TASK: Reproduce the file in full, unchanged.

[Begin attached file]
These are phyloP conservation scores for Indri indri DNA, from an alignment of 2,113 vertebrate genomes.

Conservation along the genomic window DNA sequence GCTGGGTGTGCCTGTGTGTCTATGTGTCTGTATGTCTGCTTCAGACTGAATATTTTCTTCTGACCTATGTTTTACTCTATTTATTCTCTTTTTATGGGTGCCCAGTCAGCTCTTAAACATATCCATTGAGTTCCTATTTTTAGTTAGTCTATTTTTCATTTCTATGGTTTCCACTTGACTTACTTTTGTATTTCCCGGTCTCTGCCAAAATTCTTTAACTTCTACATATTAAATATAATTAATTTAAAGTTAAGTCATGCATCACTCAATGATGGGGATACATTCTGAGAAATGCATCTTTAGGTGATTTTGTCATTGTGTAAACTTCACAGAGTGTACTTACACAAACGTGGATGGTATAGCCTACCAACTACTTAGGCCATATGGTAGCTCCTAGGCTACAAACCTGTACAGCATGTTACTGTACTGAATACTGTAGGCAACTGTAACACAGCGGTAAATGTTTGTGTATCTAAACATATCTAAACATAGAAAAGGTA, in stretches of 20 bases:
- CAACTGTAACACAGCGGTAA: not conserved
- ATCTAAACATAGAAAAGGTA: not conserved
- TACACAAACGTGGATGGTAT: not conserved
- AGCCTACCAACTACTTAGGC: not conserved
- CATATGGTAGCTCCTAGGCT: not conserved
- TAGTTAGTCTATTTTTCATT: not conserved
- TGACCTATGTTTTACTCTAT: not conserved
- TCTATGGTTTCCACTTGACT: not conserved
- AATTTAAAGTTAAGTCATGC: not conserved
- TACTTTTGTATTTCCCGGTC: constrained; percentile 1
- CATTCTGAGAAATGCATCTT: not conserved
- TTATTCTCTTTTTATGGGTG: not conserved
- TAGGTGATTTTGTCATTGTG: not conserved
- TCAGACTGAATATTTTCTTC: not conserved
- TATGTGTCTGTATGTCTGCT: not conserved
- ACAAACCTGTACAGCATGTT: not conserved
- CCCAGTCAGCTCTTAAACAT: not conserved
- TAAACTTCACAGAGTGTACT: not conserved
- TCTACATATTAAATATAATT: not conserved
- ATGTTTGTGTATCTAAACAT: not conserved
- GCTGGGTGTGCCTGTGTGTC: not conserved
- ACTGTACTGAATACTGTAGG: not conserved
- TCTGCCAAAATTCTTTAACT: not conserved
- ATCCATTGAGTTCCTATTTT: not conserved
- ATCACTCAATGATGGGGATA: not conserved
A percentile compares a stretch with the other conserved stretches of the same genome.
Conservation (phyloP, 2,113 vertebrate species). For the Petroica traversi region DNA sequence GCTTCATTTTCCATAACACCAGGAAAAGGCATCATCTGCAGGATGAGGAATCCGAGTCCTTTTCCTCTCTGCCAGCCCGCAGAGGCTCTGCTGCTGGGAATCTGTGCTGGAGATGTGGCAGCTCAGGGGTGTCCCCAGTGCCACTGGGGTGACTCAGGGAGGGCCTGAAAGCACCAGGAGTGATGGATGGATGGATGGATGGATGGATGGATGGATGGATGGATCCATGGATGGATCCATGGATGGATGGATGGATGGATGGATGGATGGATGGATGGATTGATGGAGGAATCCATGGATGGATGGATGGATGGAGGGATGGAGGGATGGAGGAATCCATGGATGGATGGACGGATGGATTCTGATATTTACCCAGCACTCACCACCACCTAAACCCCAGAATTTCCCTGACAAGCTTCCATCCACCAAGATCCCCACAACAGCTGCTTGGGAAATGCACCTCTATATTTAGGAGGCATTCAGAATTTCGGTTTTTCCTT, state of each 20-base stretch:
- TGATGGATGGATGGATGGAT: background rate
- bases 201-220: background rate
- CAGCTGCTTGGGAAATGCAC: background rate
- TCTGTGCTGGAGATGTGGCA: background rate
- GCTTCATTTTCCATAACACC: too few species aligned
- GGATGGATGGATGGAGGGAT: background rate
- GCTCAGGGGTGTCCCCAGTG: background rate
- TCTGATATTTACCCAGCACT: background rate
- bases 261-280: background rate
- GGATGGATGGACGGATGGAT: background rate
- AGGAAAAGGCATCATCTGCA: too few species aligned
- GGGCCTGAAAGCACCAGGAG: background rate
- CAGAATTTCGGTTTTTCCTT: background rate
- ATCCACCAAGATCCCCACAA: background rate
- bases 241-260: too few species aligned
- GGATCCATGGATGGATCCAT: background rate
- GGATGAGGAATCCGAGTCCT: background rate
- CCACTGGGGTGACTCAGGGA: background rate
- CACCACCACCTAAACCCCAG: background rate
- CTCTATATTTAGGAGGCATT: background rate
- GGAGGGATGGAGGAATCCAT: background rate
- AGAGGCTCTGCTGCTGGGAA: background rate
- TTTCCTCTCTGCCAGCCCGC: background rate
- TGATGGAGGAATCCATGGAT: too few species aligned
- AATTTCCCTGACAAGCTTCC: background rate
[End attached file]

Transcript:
These are phyloP conservation scores for Indri indri DNA, from an alignment of 2,113 vertebrate genomes.

Conservation along the genomic window DNA sequence GCTGGGTGTGCCTGTGTGTCTATGTGTCTGTATGTCTGCTTCAGACTGAATATTTTCTTCTGACCTATGTTTTACTCTATTTATTCTCTTTTTATGGGTGCCCAGTCAGCTCTTAAACATATCCATTGAGTTCCTATTTTTAGTTAGTCTATTTTTCATTTCTATGGTTTCCACTTGACTTACTTTTGTATTTCCCGGTCTCTGCCAAAATTCTTTAACTTCTACATATTAAATATAATTAATTTAAAGTTAAGTCATGCATCACTCAATGATGGGGATACATTCTGAGAAATGCATCTTTAGGTGATTTTGTCATTGTGTAAACTTCACAGAGTGTACTTACACAAACGTGGATGGTATAGCCTACCAACTACTTAGGCCATATGGTAGCTCCTAGGCTACAAACCTGTACAGCATGTTACTGTACTGAATACTGTAGGCAACTGTAACACAGCGGTAAATGTTTGTGTATCTAAACATATCTAAACATAGAAAAGGTA, in stretches of 20 bases:
- CAACTGTAACACAGCGGTAA: not conserved
- ATCTAAACATAGAAAAGGTA: not conserved
- TACACAAACGTGGATGGTAT: not conserved
- AGCCTACCAACTACTTAGGC: not conserved
- CATATGGTAGCTCCTAGGCT: not conserved
- TAGTTAGTCTATTTTTCATT: not conserved
- TGACCTATGTTTTACTCTAT: not conserved
- TCTATGGTTTCCACTTGACT: not conserved
- AATTTAAAGTTAAGTCATGC: not conserved
- TACTTTTGTATTTCCCGGTC: constrained; percentile 1
- CATTCTGAGAAATGCATCTT: not conserved
- TTATTCTCTTTTTATGGGTG: not conserved
- TAGGTGATTTTGTCATTGTG: not conserved
- TCAGACTGAATATTTTCTTC: not conserved
- TATGTGTCTGTATGTCTGCT: not conserved
- ACAAACCTGTACAGCATGTT: not conserved
- CCCAGTCAGCTCTTAAACAT: not conserved
- TAAACTTCACAGAGTGTACT: not conserved
- TCTACATATTAAATATAATT: not conserved
- ATGTTTGTGTATCTAAACAT: not conserved
- GCTGGGTGTGCCTGTGTGTC: not conserved
- ACTGTACTGAATACTGTAGG: not conserved
- TCTGCCAAAATTCTTTAACT: not conserved
- ATCCATTGAGTTCCTATTTT: not conserved
- ATCACTCAATGATGGGGATA: not conserved
A percentile compares a stretch with the other conserved stretches of the same genome.
Conservation (phyloP, 2,113 vertebrate species). For the Petroica traversi region DNA sequence GCTTCATTTTCCATAACACCAGGAAAAGGCATCATCTGCAGGATGAGGAATCCGAGTCCTTTTCCTCTCTGCCAGCCCGCAGAGGCTCTGCTGCTGGGAATCTGTGCTGGAGATGTGGCAGCTCAGGGGTGTCCCCAGTGCCACTGGGGTGACTCAGGGAGGGCCTGAAAGCACCAGGAGTGATGGATGGATGGATGGATGGATGGATGGATGGATGGATGGATCCATGGATGGATCCATGGATGGATGGATGGATGGATGGATGGATGGATGGATGGATTGATGGAGGAATCCATGGATGGATGGATGGATGGAGGGATGGAGGGATGGAGGAATCCATGGATGGATGGACGGATGGATTCTGATATTTACCCAGCACTCACCACCACCTAAACCCCAGAATTTCCCTGACAAGCTTCCATCCACCAAGATCCCCACAACAGCTGCTTGGGAAATGCACCTCTATATTTAGGAGGCATTCAGAATTTCGGTTTTTCCTT, state of each 20-base stretch:
- TGATGGATGGATGGATGGAT: background rate
- bases 201-220: background rate
- CAGCTGCTTGGGAAATGCAC: background rate
- TCTGTGCTGGAGATGTGGCA: background rate
- GCTTCATTTTCCATAACACC: too few species aligned
- GGATGGATGGATGGAGGGAT: background rate
- GCTCAGGGGTGTCCCCAGTG: background rate
- TCTGATATTTACCCAGCACT: background rate
- bases 261-280: background rate
- GGATGGATGGACGGATGGAT: background rate
- AGGAAAAGGCATCATCTGCA: too few species aligned
- GGGCCTGAAAGCACCAGGAG: background rate
- CAGAATTTCGGTTTTTCCTT: background rate
- ATCCACCAAGATCCCCACAA: background rate
- bases 241-260: too few species aligned
- GGATCCATGGATGGATCCAT: background rate
- GGATGAGGAATCCGAGTCCT: background rate
- CCACTGGGGTGACTCAGGGA: background rate
- CACCACCACCTAAACCCCAG: background rate
- CTCTATATTTAGGAGGCATT: background rate
- GGAGGGATGGAGGAATCCAT: background rate
- AGAGGCTCTGCTGCTGGGAA: background rate
- TTTCCTCTCTGCCAGCCCGC: background rate
- TGATGGAGGAATCCATGGAT: too few species aligned
- AATTTCCCTGACAAGCTTCC: background rate